Brittany Smith, 31, and Courtney Smith, 26, are two sisters from Urbana that also voted. They both voted for Biden for president and Raskin for Congress, and said it was important to do their civic duty Tuesday.

"It was important to me because I like the traditional style of voting," Brittany Smith said. "It gives me a sense of pride and purpose."

Jane Diehl, 71, of New Market, said she voted for Trump for president, but also felt it was important to vote in-person.

"I just want to make sure my vote is counted," Diehl said. "I don't want it to get lost in the shuffle."

Alessandro Burlew, 23, of Monrovia, made the mistake of throwing out his mail-in ballot with other junk mail. Burlew, a Democrat, believes his vote doesn't matter as much because of how heavily Democratic the state is, but he still felt it was important to vote.

"I think there's a lot of people who say if you don't vote, you don't have a say," Burlew said. "I don't know if that applies to Maryland .... but I don't want anyone to say that about me."

In addition to in-person votes, vote-by-mail ballots postmarked by Tuesday or ones dropped off at specific lock-box locations before 8 p.m. Tuesday will all be tallied for the final numbers.

The county's Board of Elections will canvass in-person and other remaining ballots at 9 a.m. Wednesday, and hold a meeting to review results and canvassing at 3 p.m.

Follow Steve Bohnel on Twitter: @Steve_Bohnel

Steve Bohnel is the county government reporter for the Frederick News-Post. He can be reached at sbohnel@newspost.com. He graduated from Temple University, with a journalism degree in May 2017, and is a die-hard Everton F.C. fan.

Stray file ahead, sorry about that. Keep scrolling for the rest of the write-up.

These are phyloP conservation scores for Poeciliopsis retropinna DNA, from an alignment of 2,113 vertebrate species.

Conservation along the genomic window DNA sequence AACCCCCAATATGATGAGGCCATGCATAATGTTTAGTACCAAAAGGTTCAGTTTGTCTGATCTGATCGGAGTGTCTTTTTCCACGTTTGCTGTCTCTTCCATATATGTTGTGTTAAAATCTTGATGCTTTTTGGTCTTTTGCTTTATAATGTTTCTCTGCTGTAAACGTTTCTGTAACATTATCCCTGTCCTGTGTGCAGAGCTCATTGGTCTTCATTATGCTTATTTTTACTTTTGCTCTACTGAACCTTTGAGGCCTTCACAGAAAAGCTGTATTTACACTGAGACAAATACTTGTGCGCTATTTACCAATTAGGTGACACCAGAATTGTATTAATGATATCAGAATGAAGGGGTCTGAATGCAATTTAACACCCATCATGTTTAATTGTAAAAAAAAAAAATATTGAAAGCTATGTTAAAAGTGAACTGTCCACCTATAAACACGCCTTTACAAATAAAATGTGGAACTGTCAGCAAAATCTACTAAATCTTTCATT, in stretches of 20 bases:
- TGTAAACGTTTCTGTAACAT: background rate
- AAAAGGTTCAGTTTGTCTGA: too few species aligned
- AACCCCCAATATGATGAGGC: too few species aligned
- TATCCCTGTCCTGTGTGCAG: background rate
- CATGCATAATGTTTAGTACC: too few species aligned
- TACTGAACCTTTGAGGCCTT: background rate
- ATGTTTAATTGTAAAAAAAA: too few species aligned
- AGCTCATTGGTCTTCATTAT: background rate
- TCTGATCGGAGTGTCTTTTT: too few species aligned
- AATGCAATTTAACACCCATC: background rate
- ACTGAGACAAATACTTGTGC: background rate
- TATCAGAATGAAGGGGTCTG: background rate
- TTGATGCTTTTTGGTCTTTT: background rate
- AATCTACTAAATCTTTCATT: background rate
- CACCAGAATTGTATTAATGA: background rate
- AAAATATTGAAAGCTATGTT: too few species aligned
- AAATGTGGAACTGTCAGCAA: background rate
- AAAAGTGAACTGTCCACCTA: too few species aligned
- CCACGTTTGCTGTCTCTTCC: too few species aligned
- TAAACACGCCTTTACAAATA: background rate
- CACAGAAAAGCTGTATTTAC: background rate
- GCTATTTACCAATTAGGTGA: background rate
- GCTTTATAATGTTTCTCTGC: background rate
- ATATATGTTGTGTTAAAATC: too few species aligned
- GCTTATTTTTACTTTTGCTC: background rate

(9) comments

threecents

Picture #3 is a hoot. OMG.

bosco

Yeah, how's that mask working?[ninja]

Shaun Porter

Sherriff Deputy Richard Balswel threatens to arrest man for standing in line to vote without a mask claiming he is trespassing on private property at the Urbana public library. This deputy violated Federal law by intimidating , threatening and falsely claiming requirements of a facemask to enter a polling location to cast an in person ballot. The matter has been reported to the Frederick field office of the FBI for invwstigation. Here is the video of a deputy who doesn't even know the legal requirements of a trespass arrest.

Watch "June 2, 2020" on YouTube

https://youtu.be/u28MF8oDV4A

threecents

The governor's executive order is law and the county agreed to it. Since the public library where this occurred is county property, the county can declare it closed to people not following the executive order. Case closed. And if you want to make it a voting rights case, that man is preventing others afraid of catching the virus from voting and working at the polling center. The guy was just grandstanding to try to make a political statement, and the statement was stupid, wrong, selfish, and anti-democratic.

steelersfan2005

no one violated your constitutional right as the mask is a state mandated order. Did you try to walk in to vote without clothes on too, after all thats state mandated too. Stop trying to justify your video because its laughable at best. The deputy upheld the state law, so nice try, but put the darn mask on and stop whining, because you were in the wrong.

rbtdt5

Surprised everyone else in line didn't beat him for not wearing a mask. He was probably lucky the cop was there.

threecents

[thumbdown]Rbt

hayduke2

All the idiot had to do was comply with wearing a mask.

bosco

Totally agree with you hayduke2. The guy was spoiling for a confrontation and probably hoping for some ad revenue from YouTube.

I don't like the masks anymore than anyone else, but I'll wear one when required. [ninja]